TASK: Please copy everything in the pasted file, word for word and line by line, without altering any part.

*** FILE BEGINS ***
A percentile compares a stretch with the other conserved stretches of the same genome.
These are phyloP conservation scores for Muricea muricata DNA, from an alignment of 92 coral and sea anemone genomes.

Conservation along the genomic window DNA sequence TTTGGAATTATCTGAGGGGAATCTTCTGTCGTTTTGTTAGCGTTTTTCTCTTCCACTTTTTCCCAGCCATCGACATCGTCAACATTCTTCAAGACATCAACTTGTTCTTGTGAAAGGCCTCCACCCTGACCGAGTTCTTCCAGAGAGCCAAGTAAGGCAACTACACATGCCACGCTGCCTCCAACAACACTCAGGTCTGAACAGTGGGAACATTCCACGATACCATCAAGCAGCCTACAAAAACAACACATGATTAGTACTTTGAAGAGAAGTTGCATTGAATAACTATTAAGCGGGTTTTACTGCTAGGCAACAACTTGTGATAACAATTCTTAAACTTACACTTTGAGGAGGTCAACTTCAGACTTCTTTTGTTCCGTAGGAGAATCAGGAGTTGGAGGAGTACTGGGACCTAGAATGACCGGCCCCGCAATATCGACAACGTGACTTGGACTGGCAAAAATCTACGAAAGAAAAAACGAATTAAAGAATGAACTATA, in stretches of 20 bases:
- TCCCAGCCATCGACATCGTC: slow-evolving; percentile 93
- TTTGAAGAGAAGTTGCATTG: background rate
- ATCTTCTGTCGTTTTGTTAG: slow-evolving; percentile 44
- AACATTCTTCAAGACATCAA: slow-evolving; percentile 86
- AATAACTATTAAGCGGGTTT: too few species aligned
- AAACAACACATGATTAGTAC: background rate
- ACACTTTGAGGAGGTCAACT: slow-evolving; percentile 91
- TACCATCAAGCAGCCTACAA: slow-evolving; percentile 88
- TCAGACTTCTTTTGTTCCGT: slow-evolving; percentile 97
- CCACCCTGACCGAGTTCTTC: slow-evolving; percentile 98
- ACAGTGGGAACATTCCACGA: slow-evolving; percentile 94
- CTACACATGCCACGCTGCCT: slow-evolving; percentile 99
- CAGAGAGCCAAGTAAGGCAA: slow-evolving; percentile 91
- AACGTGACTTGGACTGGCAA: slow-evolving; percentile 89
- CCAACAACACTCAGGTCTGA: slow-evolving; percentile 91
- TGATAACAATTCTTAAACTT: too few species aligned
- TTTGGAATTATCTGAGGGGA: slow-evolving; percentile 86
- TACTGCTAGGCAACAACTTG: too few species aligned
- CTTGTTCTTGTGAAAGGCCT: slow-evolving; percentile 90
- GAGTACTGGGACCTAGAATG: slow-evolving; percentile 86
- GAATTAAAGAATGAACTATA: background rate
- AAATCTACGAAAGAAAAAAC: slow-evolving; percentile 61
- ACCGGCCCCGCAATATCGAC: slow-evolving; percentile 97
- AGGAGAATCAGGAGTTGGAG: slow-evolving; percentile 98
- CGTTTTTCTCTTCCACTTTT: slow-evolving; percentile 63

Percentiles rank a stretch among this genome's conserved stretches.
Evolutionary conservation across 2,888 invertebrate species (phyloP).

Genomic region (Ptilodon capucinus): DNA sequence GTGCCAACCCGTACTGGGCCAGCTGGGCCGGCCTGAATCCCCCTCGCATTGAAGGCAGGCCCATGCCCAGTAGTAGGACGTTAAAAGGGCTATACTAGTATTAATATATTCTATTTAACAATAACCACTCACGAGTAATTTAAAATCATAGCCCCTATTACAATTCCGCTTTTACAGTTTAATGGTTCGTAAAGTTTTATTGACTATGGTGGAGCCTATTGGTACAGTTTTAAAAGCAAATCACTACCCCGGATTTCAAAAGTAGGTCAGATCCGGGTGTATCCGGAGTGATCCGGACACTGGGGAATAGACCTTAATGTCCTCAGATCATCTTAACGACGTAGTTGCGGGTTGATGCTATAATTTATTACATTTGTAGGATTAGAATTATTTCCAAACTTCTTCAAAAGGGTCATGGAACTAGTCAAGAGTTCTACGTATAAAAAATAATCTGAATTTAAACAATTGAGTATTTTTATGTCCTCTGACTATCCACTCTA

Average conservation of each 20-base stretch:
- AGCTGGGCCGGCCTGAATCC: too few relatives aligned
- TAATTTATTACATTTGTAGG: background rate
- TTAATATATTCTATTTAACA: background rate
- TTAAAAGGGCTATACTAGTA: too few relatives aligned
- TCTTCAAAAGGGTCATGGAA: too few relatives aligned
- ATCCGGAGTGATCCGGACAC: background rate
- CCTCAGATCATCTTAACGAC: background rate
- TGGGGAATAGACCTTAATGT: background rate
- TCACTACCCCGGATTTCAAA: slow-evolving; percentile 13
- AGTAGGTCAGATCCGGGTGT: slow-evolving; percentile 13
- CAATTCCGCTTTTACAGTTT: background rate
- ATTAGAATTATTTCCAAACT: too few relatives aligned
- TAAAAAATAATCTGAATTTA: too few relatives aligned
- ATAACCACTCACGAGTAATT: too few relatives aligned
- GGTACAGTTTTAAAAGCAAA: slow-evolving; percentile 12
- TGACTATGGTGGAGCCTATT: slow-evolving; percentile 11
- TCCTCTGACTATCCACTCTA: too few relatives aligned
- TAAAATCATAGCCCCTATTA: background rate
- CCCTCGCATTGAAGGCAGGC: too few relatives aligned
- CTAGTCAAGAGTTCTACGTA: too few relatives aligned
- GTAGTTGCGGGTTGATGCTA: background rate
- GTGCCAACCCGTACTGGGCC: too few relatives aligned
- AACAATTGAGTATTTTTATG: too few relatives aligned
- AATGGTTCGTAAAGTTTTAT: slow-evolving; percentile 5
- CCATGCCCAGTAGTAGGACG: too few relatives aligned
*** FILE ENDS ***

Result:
A percentile compares a stretch with the other conserved stretches of the same genome.
These are phyloP conservation scores for Muricea muricata DNA, from an alignment of 92 coral and sea anemone genomes.

Conservation along the genomic window DNA sequence TTTGGAATTATCTGAGGGGAATCTTCTGTCGTTTTGTTAGCGTTTTTCTCTTCCACTTTTTCCCAGCCATCGACATCGTCAACATTCTTCAAGACATCAACTTGTTCTTGTGAAAGGCCTCCACCCTGACCGAGTTCTTCCAGAGAGCCAAGTAAGGCAACTACACATGCCACGCTGCCTCCAACAACACTCAGGTCTGAACAGTGGGAACATTCCACGATACCATCAAGCAGCCTACAAAAACAACACATGATTAGTACTTTGAAGAGAAGTTGCATTGAATAACTATTAAGCGGGTTTTACTGCTAGGCAACAACTTGTGATAACAATTCTTAAACTTACACTTTGAGGAGGTCAACTTCAGACTTCTTTTGTTCCGTAGGAGAATCAGGAGTTGGAGGAGTACTGGGACCTAGAATGACCGGCCCCGCAATATCGACAACGTGACTTGGACTGGCAAAAATCTACGAAAGAAAAAACGAATTAAAGAATGAACTATA, in stretches of 20 bases:
- TCCCAGCCATCGACATCGTC: slow-evolving; percentile 93
- TTTGAAGAGAAGTTGCATTG: background rate
- ATCTTCTGTCGTTTTGTTAG: slow-evolving; percentile 44
- AACATTCTTCAAGACATCAA: slow-evolving; percentile 86
- AATAACTATTAAGCGGGTTT: too few species aligned
- AAACAACACATGATTAGTAC: background rate
- ACACTTTGAGGAGGTCAACT: slow-evolving; percentile 91
- TACCATCAAGCAGCCTACAA: slow-evolving; percentile 88
- TCAGACTTCTTTTGTTCCGT: slow-evolving; percentile 97
- CCACCCTGACCGAGTTCTTC: slow-evolving; percentile 98
- ACAGTGGGAACATTCCACGA: slow-evolving; percentile 94
- CTACACATGCCACGCTGCCT: slow-evolving; percentile 99
- CAGAGAGCCAAGTAAGGCAA: slow-evolving; percentile 91
- AACGTGACTTGGACTGGCAA: slow-evolving; percentile 89
- CCAACAACACTCAGGTCTGA: slow-evolving; percentile 91
- TGATAACAATTCTTAAACTT: too few species aligned
- TTTGGAATTATCTGAGGGGA: slow-evolving; percentile 86
- TACTGCTAGGCAACAACTTG: too few species aligned
- CTTGTTCTTGTGAAAGGCCT: slow-evolving; percentile 90
- GAGTACTGGGACCTAGAATG: slow-evolving; percentile 86
- GAATTAAAGAATGAACTATA: background rate
- AAATCTACGAAAGAAAAAAC: slow-evolving; percentile 61
- ACCGGCCCCGCAATATCGAC: slow-evolving; percentile 97
- AGGAGAATCAGGAGTTGGAG: slow-evolving; percentile 98
- CGTTTTTCTCTTCCACTTTT: slow-evolving; percentile 63

Percentiles rank a stretch among this genome's conserved stretches.
Evolutionary conservation across 2,888 invertebrate species (phyloP).

Genomic region (Ptilodon capucinus): DNA sequence GTGCCAACCCGTACTGGGCCAGCTGGGCCGGCCTGAATCCCCCTCGCATTGAAGGCAGGCCCATGCCCAGTAGTAGGACGTTAAAAGGGCTATACTAGTATTAATATATTCTATTTAACAATAACCACTCACGAGTAATTTAAAATCATAGCCCCTATTACAATTCCGCTTTTACAGTTTAATGGTTCGTAAAGTTTTATTGACTATGGTGGAGCCTATTGGTACAGTTTTAAAAGCAAATCACTACCCCGGATTTCAAAAGTAGGTCAGATCCGGGTGTATCCGGAGTGATCCGGACACTGGGGAATAGACCTTAATGTCCTCAGATCATCTTAACGACGTAGTTGCGGGTTGATGCTATAATTTATTACATTTGTAGGATTAGAATTATTTCCAAACTTCTTCAAAAGGGTCATGGAACTAGTCAAGAGTTCTACGTATAAAAAATAATCTGAATTTAAACAATTGAGTATTTTTATGTCCTCTGACTATCCACTCTA

Average conservation of each 20-base stretch:
- AGCTGGGCCGGCCTGAATCC: too few relatives aligned
- TAATTTATTACATTTGTAGG: background rate
- TTAATATATTCTATTTAACA: background rate
- TTAAAAGGGCTATACTAGTA: too few relatives aligned
- TCTTCAAAAGGGTCATGGAA: too few relatives aligned
- ATCCGGAGTGATCCGGACAC: background rate
- CCTCAGATCATCTTAACGAC: background rate
- TGGGGAATAGACCTTAATGT: background rate
- TCACTACCCCGGATTTCAAA: slow-evolving; percentile 13
- AGTAGGTCAGATCCGGGTGT: slow-evolving; percentile 13
- CAATTCCGCTTTTACAGTTT: background rate
- ATTAGAATTATTTCCAAACT: too few relatives aligned
- TAAAAAATAATCTGAATTTA: too few relatives aligned
- ATAACCACTCACGAGTAATT: too few relatives aligned
- GGTACAGTTTTAAAAGCAAA: slow-evolving; percentile 12
- TGACTATGGTGGAGCCTATT: slow-evolving; percentile 11
- TCCTCTGACTATCCACTCTA: too few relatives aligned
- TAAAATCATAGCCCCTATTA: background rate
- CCCTCGCATTGAAGGCAGGC: too few relatives aligned
- CTAGTCAAGAGTTCTACGTA: too few relatives aligned
- GTAGTTGCGGGTTGATGCTA: background rate
- GTGCCAACCCGTACTGGGCC: too few relatives aligned
- AACAATTGAGTATTTTTATG: too few relatives aligned
- AATGGTTCGTAAAGTTTTAT: slow-evolving; percentile 5
- CCATGCCCAGTAGTAGGACG: too few relatives aligned